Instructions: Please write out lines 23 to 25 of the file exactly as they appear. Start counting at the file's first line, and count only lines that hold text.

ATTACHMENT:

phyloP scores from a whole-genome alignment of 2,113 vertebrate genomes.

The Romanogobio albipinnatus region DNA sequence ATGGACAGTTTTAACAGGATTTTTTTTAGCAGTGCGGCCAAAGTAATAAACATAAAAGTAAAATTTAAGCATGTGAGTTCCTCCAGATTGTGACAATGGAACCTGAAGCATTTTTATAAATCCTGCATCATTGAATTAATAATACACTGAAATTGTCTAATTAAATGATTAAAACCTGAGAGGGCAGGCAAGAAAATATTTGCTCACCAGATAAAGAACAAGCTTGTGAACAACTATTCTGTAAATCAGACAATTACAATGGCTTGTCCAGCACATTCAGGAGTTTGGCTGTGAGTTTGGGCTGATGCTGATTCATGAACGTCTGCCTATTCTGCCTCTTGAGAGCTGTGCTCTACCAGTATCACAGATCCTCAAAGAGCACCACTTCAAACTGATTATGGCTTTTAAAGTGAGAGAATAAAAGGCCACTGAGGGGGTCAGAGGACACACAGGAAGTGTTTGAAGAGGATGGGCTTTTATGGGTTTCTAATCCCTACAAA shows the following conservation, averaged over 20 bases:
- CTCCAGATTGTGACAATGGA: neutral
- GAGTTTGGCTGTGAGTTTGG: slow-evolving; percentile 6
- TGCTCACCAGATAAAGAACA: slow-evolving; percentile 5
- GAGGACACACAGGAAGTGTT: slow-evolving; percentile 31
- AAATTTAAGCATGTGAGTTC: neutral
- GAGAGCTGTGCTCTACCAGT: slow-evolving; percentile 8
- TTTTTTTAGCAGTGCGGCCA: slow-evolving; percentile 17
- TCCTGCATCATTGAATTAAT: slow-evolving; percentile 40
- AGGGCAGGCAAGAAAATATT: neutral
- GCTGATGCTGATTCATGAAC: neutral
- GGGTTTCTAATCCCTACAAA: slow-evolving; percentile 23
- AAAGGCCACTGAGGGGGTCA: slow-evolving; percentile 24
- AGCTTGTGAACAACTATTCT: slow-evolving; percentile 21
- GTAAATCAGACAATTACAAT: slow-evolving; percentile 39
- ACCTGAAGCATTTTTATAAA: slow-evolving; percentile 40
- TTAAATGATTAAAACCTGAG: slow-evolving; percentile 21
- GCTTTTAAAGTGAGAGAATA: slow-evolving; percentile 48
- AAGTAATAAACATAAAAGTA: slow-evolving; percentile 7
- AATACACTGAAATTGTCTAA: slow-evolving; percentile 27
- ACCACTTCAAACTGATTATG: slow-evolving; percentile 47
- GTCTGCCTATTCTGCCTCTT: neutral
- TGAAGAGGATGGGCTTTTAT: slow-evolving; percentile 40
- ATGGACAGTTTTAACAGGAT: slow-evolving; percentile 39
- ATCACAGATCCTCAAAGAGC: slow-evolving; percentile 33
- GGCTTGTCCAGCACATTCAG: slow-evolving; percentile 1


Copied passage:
- GTCTGCCTATTCTGCCTCTT: neutral
- TGAAGAGGATGGGCTTTTAT: slow-evolving; percentile 40
- ATGGACAGTTTTAACAGGAT: slow-evolving; percentile 39